Cherokee County Allows Employees To Carry Guns At Work

6:21 PM, Jan 2, 2014   |    comments
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Jon Ostendorff, Asheville Citizen-Times

MURPHY -- Cherokee County leaders are taking North Carolina's expansion of gun rights a step further by allowing legal concealed weapons in most all county offices.

Anyone, including county employees, may carry a concealed handgun with the proper permit.

Guns are still prohibited inside the courthouse, schools and the jail, said David Wood, chairman of the Board of County Commissioners.

But in offices ranging from the social services to the tax appraiser, they will be allowed, he said.

Wood said the five-member board decided in December to repeal the county's 1995 ban on carrying a gun inside government buildings after the state expanded the right to carry in places such as bars and at parks.

"It's a big deal when it comes to Second Amendment rights and county commissioners don't have any business doing legislation at a local level with such important issues," he said.

Cherokee County is not alone, nationally.

In Michigan in August commissioners in Jackson County west of Ann Arbor allowed county employees to carry licensed concealed weapons to conform to state law, according to WLNS-TV.

• In Kansas last month commissioners in Harvey County north of Wichita also allowed workers to carry concealed guns after they provided county human resources managers with a copy of their permits, according to The Kansan newspaper.

• In Kentucky in January state law changed to allow open carry in any city-owned building and concealed carry in some places, like firehouses, according to USA Today.

The county is also not alone in North Carolina.

Henderson County employees may carry legal concealed weapons on the job with permission from County Manager Steve Wyatt.

Wyatt said he's approved "a couple" since commissioners allowed the practice about 4 years ago.

Workers must fill out an application and provide a copy of their concealed weapons permit. They also must tell Wyatt why they want to carry a gun at work.

Mostly, he said, those who have been approved are women and there is a safety concern that drives the approval.

"It's a heavy responsibility for them and for me," he said.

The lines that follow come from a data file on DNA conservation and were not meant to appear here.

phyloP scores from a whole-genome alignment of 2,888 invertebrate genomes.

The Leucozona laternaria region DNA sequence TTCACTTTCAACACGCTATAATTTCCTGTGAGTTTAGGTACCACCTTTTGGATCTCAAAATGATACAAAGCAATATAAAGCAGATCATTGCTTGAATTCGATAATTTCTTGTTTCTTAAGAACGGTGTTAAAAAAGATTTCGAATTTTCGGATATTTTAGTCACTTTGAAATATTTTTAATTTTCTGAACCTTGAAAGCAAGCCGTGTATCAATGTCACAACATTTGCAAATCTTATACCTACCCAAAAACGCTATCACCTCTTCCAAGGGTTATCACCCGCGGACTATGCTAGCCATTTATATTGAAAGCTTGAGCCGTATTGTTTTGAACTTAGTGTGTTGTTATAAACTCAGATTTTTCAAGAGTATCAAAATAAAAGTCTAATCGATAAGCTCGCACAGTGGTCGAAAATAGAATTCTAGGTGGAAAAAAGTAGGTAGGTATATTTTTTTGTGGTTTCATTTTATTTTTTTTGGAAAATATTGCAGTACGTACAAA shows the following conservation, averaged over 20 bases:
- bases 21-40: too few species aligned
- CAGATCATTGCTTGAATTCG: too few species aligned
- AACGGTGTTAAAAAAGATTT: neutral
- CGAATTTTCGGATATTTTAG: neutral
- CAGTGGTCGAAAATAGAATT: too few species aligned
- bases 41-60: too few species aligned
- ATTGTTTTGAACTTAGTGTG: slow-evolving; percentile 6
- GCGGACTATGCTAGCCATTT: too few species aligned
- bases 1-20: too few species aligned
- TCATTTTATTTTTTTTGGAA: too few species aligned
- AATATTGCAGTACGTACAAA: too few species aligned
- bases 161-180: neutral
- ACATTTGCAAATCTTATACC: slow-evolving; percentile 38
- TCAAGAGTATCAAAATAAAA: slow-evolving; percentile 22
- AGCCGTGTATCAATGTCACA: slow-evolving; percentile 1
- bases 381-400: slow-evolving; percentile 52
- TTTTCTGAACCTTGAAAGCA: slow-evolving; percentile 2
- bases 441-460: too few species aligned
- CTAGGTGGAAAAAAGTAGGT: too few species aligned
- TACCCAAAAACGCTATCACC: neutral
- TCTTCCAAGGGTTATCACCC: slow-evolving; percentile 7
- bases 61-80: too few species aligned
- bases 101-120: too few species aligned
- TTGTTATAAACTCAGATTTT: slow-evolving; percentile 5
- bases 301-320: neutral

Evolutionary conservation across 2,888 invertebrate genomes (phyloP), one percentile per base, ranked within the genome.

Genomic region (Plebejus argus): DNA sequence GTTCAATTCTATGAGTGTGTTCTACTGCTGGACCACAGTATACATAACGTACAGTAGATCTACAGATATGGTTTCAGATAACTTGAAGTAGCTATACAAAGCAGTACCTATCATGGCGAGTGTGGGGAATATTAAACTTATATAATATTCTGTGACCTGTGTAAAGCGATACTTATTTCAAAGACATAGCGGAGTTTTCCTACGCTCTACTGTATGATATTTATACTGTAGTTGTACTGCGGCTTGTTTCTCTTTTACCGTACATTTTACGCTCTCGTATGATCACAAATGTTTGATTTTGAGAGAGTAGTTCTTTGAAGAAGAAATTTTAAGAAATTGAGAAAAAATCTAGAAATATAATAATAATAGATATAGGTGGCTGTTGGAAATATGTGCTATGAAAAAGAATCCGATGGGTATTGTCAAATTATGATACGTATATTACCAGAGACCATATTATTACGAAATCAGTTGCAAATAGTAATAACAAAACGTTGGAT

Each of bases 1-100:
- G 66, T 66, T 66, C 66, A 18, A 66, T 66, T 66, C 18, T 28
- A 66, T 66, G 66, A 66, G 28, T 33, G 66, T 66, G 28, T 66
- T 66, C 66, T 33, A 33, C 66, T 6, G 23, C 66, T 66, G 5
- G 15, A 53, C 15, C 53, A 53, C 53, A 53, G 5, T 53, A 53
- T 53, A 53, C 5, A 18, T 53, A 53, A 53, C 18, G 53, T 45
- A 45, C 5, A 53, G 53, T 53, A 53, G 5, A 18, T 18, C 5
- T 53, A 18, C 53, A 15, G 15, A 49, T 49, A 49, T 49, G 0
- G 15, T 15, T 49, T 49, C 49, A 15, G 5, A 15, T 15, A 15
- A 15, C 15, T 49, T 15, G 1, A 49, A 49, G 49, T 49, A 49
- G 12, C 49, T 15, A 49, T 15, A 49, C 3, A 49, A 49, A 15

Haywood and Buncombe in counties do not allow workers to carry guns, officials said.

Alamance County, between Greensboro and Durham, also repealed its 1995 ban on concealed weapons in most county buildings in December, said County Manager Craig Honeycutt.

The public is allowed to carry concealed guns in any building except the courts and workers may carry everywhere except in county vehicles. That's so a gun won't accidentally be left in a glove box, Honeycutt said.

The move by Cherokee County is a good decision, said Paul Valone, president of the gun rights group Grass Roots North Carolina.

"I think it is a great step forward and something that many of our people, who are county employees, have been asking for for quite some time," he said. "They are no less subject to criminal predation than anyone else."

Valone said county employees, like social workers, often find themselves in dangerous situations and might need a gun for self-defense.

Concealed carry permit holders must complete classes on gun safety, he said. They also learn about the legal use of deadly force in self-defense.

Valone said the permit holder would likely be held liable for using a gun while on the job, not the county government. As of September, there were 375,628 concealed carry permit holders in the state, he said.

The state's anti-gun violence group disagreed with the county's decision.

"I think it's a really bad idea," said Gail Neely, executive director of North Carolinians Against Gun Violence.

She's also a guardian ad litem, someone who volunteers to advocate for children in court. She's had to visit many troubled homes, similar what a social worker might encounter.

"It would be just as likely for someone to overpower me and take my gun and use it against me," she said. "And it would hinder the relationship. It doesn't say I am here to help, let's sit down and talk."



Asheville Citizen-Times

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